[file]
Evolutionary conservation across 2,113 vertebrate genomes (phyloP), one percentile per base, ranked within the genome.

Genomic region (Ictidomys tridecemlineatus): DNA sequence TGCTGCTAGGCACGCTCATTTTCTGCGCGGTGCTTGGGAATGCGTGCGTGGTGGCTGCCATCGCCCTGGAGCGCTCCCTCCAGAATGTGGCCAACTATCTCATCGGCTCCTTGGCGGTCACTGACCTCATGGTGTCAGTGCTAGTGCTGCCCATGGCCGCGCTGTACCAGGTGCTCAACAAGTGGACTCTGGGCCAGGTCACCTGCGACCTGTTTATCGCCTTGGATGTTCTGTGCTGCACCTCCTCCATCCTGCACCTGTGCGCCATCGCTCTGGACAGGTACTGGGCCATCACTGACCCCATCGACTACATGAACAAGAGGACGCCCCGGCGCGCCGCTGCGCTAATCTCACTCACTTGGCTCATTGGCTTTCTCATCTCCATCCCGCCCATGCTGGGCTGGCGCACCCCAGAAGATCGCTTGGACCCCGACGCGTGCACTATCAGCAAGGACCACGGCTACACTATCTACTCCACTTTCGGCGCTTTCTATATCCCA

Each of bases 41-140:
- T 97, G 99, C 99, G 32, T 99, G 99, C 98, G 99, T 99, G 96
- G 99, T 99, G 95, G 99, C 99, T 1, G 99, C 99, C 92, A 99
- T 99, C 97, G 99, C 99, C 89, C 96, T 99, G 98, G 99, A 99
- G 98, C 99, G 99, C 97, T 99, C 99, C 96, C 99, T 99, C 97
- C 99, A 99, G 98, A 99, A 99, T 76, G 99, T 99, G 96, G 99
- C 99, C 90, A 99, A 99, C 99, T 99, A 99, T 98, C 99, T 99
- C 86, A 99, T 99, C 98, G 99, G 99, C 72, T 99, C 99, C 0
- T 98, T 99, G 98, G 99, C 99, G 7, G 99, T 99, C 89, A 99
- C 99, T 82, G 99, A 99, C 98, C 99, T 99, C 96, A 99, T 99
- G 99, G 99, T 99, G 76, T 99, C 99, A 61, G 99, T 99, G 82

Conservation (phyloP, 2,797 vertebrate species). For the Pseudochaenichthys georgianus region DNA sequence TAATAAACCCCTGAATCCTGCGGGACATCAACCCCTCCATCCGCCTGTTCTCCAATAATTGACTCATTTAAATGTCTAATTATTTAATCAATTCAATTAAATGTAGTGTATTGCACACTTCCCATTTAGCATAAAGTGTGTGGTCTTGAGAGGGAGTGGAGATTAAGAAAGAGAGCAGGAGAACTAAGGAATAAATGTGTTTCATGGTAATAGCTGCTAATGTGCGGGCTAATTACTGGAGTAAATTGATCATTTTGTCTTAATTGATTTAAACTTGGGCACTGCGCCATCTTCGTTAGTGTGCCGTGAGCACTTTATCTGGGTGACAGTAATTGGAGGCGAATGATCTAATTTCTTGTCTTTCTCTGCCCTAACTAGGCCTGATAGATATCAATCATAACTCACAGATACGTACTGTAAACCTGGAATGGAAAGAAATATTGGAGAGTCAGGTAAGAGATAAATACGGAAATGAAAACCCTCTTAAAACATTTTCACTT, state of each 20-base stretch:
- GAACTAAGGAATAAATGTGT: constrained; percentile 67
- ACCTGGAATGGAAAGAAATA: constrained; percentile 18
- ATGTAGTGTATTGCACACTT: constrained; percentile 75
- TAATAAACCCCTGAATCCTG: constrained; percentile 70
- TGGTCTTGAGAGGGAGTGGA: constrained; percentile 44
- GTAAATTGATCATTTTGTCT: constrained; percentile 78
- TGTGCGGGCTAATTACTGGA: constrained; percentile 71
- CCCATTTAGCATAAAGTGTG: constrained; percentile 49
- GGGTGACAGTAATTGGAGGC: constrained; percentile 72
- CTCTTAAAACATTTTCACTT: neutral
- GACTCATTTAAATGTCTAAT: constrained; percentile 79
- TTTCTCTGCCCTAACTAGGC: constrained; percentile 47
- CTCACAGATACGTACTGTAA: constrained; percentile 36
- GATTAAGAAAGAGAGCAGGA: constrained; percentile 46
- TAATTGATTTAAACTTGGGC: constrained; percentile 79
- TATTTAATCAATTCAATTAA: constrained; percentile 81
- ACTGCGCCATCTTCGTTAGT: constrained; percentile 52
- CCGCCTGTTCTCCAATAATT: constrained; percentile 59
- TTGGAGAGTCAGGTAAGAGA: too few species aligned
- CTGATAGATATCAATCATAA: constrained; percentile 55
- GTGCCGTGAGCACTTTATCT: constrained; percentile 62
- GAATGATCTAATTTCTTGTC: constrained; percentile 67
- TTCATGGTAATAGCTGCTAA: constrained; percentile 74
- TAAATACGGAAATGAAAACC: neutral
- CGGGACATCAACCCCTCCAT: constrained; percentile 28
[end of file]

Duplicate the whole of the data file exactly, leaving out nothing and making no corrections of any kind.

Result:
Evolutionary conservation across 2,113 vertebrate genomes (phyloP), one percentile per base, ranked within the genome.

Genomic region (Ictidomys tridecemlineatus): DNA sequence TGCTGCTAGGCACGCTCATTTTCTGCGCGGTGCTTGGGAATGCGTGCGTGGTGGCTGCCATCGCCCTGGAGCGCTCCCTCCAGAATGTGGCCAACTATCTCATCGGCTCCTTGGCGGTCACTGACCTCATGGTGTCAGTGCTAGTGCTGCCCATGGCCGCGCTGTACCAGGTGCTCAACAAGTGGACTCTGGGCCAGGTCACCTGCGACCTGTTTATCGCCTTGGATGTTCTGTGCTGCACCTCCTCCATCCTGCACCTGTGCGCCATCGCTCTGGACAGGTACTGGGCCATCACTGACCCCATCGACTACATGAACAAGAGGACGCCCCGGCGCGCCGCTGCGCTAATCTCACTCACTTGGCTCATTGGCTTTCTCATCTCCATCCCGCCCATGCTGGGCTGGCGCACCCCAGAAGATCGCTTGGACCCCGACGCGTGCACTATCAGCAAGGACCACGGCTACACTATCTACTCCACTTTCGGCGCTTTCTATATCCCA

Each of bases 41-140:
- T 97, G 99, C 99, G 32, T 99, G 99, C 98, G 99, T 99, G 96
- G 99, T 99, G 95, G 99, C 99, T 1, G 99, C 99, C 92, A 99
- T 99, C 97, G 99, C 99, C 89, C 96, T 99, G 98, G 99, A 99
- G 98, C 99, G 99, C 97, T 99, C 99, C 96, C 99, T 99, C 97
- C 99, A 99, G 98, A 99, A 99, T 76, G 99, T 99, G 96, G 99
- C 99, C 90, A 99, A 99, C 99, T 99, A 99, T 98, C 99, T 99
- C 86, A 99, T 99, C 98, G 99, G 99, C 72, T 99, C 99, C 0
- T 98, T 99, G 98, G 99, C 99, G 7, G 99, T 99, C 89, A 99
- C 99, T 82, G 99, A 99, C 98, C 99, T 99, C 96, A 99, T 99
- G 99, G 99, T 99, G 76, T 99, C 99, A 61, G 99, T 99, G 82

Conservation (phyloP, 2,797 vertebrate species). For the Pseudochaenichthys georgianus region DNA sequence TAATAAACCCCTGAATCCTGCGGGACATCAACCCCTCCATCCGCCTGTTCTCCAATAATTGACTCATTTAAATGTCTAATTATTTAATCAATTCAATTAAATGTAGTGTATTGCACACTTCCCATTTAGCATAAAGTGTGTGGTCTTGAGAGGGAGTGGAGATTAAGAAAGAGAGCAGGAGAACTAAGGAATAAATGTGTTTCATGGTAATAGCTGCTAATGTGCGGGCTAATTACTGGAGTAAATTGATCATTTTGTCTTAATTGATTTAAACTTGGGCACTGCGCCATCTTCGTTAGTGTGCCGTGAGCACTTTATCTGGGTGACAGTAATTGGAGGCGAATGATCTAATTTCTTGTCTTTCTCTGCCCTAACTAGGCCTGATAGATATCAATCATAACTCACAGATACGTACTGTAAACCTGGAATGGAAAGAAATATTGGAGAGTCAGGTAAGAGATAAATACGGAAATGAAAACCCTCTTAAAACATTTTCACTT, state of each 20-base stretch:
- GAACTAAGGAATAAATGTGT: constrained; percentile 67
- ACCTGGAATGGAAAGAAATA: constrained; percentile 18
- ATGTAGTGTATTGCACACTT: constrained; percentile 75
- TAATAAACCCCTGAATCCTG: constrained; percentile 70
- TGGTCTTGAGAGGGAGTGGA: constrained; percentile 44
- GTAAATTGATCATTTTGTCT: constrained; percentile 78
- TGTGCGGGCTAATTACTGGA: constrained; percentile 71
- CCCATTTAGCATAAAGTGTG: constrained; percentile 49
- GGGTGACAGTAATTGGAGGC: constrained; percentile 72
- CTCTTAAAACATTTTCACTT: neutral
- GACTCATTTAAATGTCTAAT: constrained; percentile 79
- TTTCTCTGCCCTAACTAGGC: constrained; percentile 47
- CTCACAGATACGTACTGTAA: constrained; percentile 36
- GATTAAGAAAGAGAGCAGGA: constrained; percentile 46
- TAATTGATTTAAACTTGGGC: constrained; percentile 79
- TATTTAATCAATTCAATTAA: constrained; percentile 81
- ACTGCGCCATCTTCGTTAGT: constrained; percentile 52
- CCGCCTGTTCTCCAATAATT: constrained; percentile 59
- TTGGAGAGTCAGGTAAGAGA: too few species aligned
- CTGATAGATATCAATCATAA: constrained; percentile 55
- GTGCCGTGAGCACTTTATCT: constrained; percentile 62
- GAATGATCTAATTTCTTGTC: constrained; percentile 67
- TTCATGGTAATAGCTGCTAA: constrained; percentile 74
- TAAATACGGAAATGAAAACC: neutral
- CGGGACATCAACCCCTCCAT: constrained; percentile 28